Until now, yurt manufacturers have restricted their engineering data with footnotes indicating that only balanced snow loads have been considered. But ski resorts, snow cat operations, high mountain lodges need more. Their rugged alpine conditions yield a winter’s worth of deep powder and big winds mixed with constant freeze/thaw cycles–and these almost always result in unbalanced snow loads. That’s why we engineered the strongest yurt ever.
In real-life, unbalanced snow load conditions create torsion and tension which significantly impacts the structural capability of a yurt. Wind and drifts typically pile all the snow on a north quadrant of your roof while the sun melts the south side clear. The Winter Stout Alpine Yurt is engineered with three-dimensional analysis which shows the Winter Stout Alpine Yurt can support bigger snow loads than most stick-built homes. The engineering confirms that a single quadrant of your yurt roof–the north side or the leeward side–can handle four times the ground snow load stated in the chart below.
What does this mean for you? You can depend on the Winter Stout Alpine Yurt in serious snow load conditions at high elevations for residential and public use. It also means that you can document the structural engineering for building officials as you would for any building–without footnotes or exceptions. Engineering analysis is available. Give us a call at 800.288.3190 or email us at email@example.com. The Winter Stout, it’s damn strong!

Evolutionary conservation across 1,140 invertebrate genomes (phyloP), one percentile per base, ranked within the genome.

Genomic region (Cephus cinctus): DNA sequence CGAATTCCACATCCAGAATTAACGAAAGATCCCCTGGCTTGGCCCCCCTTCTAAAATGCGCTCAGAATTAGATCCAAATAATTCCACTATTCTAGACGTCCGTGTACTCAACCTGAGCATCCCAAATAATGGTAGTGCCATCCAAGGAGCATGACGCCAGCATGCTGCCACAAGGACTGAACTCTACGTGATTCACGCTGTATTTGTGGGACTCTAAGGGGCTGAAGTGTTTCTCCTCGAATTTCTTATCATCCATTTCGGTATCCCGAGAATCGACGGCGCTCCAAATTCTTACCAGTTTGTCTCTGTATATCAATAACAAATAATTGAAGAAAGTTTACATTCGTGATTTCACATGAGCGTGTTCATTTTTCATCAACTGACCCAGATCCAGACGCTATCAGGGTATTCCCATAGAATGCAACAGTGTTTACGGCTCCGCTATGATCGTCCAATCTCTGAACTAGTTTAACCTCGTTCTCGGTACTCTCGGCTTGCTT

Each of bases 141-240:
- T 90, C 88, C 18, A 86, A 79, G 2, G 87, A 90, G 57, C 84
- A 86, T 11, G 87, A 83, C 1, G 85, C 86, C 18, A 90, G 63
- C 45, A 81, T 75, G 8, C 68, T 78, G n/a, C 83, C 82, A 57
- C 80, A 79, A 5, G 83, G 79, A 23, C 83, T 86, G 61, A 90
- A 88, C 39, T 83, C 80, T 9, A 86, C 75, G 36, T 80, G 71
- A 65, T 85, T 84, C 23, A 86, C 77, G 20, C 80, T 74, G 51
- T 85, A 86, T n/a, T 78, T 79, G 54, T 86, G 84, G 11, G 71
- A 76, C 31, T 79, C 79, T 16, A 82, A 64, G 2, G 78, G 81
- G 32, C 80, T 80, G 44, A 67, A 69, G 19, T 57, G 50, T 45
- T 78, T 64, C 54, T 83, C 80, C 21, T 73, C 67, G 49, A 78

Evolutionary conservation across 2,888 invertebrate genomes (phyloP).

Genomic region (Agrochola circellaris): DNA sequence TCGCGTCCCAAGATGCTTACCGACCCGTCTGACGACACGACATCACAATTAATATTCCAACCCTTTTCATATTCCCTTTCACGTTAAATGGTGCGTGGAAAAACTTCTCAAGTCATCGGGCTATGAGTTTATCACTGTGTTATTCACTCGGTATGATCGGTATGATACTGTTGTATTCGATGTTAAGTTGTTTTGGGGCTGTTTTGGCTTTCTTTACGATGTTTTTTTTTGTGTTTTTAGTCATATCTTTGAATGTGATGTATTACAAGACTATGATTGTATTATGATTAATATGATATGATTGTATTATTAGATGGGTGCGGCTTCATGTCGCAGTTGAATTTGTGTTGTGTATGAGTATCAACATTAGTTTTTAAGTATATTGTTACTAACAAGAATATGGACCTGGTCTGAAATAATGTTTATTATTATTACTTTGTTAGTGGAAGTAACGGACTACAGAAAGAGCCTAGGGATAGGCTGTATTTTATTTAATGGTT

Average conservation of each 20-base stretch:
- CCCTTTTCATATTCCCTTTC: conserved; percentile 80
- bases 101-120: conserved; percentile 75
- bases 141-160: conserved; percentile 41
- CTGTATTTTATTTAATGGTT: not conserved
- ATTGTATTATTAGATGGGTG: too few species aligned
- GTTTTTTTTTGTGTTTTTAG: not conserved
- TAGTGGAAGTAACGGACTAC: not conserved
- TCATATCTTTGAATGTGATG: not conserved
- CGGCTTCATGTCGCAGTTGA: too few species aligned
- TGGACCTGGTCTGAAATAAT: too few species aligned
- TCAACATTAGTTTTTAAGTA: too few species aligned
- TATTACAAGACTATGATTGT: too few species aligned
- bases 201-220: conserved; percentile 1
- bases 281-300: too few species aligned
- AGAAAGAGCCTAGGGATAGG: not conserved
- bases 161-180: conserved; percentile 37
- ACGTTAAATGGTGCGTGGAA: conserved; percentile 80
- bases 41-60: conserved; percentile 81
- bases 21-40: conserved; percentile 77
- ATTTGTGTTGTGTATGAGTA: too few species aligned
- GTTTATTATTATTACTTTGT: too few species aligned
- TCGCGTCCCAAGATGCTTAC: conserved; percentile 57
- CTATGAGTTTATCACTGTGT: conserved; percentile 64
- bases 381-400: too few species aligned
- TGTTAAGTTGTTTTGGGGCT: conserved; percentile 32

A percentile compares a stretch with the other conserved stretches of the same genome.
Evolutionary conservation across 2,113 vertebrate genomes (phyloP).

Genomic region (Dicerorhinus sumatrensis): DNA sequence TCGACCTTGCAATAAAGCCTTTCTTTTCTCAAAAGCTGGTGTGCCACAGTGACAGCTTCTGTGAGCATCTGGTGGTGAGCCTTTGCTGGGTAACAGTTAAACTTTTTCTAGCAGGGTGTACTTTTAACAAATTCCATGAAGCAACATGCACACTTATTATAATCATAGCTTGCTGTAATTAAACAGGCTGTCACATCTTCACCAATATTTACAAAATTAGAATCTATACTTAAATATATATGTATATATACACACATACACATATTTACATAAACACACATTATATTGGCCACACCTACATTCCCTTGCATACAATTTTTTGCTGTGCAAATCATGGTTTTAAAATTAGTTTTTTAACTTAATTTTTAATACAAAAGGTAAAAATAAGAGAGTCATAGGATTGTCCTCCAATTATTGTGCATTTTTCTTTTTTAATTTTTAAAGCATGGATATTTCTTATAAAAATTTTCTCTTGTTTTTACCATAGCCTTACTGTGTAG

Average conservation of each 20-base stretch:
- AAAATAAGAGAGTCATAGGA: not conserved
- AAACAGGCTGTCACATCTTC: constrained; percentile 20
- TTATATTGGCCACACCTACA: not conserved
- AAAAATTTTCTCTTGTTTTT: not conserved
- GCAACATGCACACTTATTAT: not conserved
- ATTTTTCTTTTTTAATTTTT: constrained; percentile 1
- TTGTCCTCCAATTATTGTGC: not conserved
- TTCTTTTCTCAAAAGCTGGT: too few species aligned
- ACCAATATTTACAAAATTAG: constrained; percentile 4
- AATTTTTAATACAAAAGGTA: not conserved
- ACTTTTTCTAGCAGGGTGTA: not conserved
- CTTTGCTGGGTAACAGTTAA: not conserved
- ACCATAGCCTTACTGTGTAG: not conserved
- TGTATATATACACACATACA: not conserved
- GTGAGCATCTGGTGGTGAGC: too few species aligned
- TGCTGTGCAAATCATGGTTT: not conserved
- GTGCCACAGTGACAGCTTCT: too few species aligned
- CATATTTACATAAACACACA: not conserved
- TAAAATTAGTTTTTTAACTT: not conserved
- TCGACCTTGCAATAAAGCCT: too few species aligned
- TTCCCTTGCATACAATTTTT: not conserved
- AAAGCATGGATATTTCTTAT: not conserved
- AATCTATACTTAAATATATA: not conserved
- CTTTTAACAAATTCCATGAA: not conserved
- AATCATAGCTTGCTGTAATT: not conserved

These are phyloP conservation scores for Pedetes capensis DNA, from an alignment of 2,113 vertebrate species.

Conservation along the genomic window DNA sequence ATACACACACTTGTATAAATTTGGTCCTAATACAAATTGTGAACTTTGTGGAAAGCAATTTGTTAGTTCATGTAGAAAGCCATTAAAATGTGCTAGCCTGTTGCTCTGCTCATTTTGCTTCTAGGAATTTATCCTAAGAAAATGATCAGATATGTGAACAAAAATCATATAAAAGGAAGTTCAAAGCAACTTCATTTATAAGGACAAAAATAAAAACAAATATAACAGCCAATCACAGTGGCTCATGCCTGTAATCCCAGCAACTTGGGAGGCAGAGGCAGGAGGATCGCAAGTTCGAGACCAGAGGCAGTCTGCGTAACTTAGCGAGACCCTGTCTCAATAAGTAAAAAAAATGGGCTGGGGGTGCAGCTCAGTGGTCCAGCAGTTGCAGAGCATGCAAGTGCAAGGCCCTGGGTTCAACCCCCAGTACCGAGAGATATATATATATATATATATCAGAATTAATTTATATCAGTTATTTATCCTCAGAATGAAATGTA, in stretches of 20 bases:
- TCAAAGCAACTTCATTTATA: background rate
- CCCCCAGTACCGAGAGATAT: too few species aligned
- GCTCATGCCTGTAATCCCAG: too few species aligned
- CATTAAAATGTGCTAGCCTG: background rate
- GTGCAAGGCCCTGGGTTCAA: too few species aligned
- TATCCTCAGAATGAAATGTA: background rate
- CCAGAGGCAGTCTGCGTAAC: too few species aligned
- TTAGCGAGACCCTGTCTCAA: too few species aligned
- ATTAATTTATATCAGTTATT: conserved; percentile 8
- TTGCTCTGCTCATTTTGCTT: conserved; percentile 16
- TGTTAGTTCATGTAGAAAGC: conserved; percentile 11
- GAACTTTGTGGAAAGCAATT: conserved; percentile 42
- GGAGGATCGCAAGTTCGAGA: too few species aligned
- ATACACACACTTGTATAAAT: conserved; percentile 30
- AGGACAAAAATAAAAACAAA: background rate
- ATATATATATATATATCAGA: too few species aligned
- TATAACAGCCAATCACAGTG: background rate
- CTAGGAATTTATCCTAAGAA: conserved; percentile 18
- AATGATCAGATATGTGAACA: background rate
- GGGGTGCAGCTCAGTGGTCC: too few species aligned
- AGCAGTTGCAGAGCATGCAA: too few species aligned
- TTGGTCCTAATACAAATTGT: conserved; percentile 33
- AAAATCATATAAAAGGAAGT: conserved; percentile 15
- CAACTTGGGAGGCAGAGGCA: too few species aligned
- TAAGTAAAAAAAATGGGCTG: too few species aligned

Snow Loads for a 30′ Winter Stout Alpine Yurt
|Exposure||Terrain Category||Thermal Roof Factor||Ground Snow Load (psf)|
|Fully Exposed||B and C||1.0||158.7|
|Fully Exposed||B and C||1.2||114.6|
References and Chart Definitions
*Engineering data is for reference only. Based on the assumption that the snow is loaded evenly across the roof. Combined and eccentric loads are not considered in this chart, but are taken into account on our Winter Stout Alpine Yurt data. Structural analysis is in accordance with the 1997 Edition of the Uniform Building Code and the 2003 International Building Code. Please call 800.288.3190 for more information.
Technical Input and References are from: 2006 IBC Building Code, AISC Manual of Steel Construction (13th edition), ASCE Standard Minimum Design Loads for Building and Other Structures, ANSI/ASCE 7-05, 2005 NDS National Design Specification, ACI 318-08, Building Code, 2005 Aluminum Design Manual.
Fully Exposed – roofs exposed on all sides with no shelter afforded by terrain, higher structures or evergreen trees
Sheltered – roofs located among evergreen trees or other obstructions within a distance of ten times the height of the obstruction above the roof level from the structure
Terrain Category B – urban and suburban areas, wooded areas, or other terrain with numerous closely spaced obstructions having the size of a single family dwelling or larger
Terrain Category C – flat open country, grasslands above timberline and all water surfaces in hurricane prone regions and any other open terrain with scattered obstructions having a height generally less than 30 feet
Thermal Roof Factor 1.0 – structures that are kept well above freezing with roofs having an R value of less than25
Thermal Roof Factor 1.2 – unheated structures
PSF – Pounds per square foot
Ground Snow Load – The load from snow that has accumulated on the ground. This is the standard used by IBC for permitting. Roof or live load, which is how most yurt manufacturers state their maximum snow load, is generally only 70% of ground snow load.
Call us anytime: 800-288-3190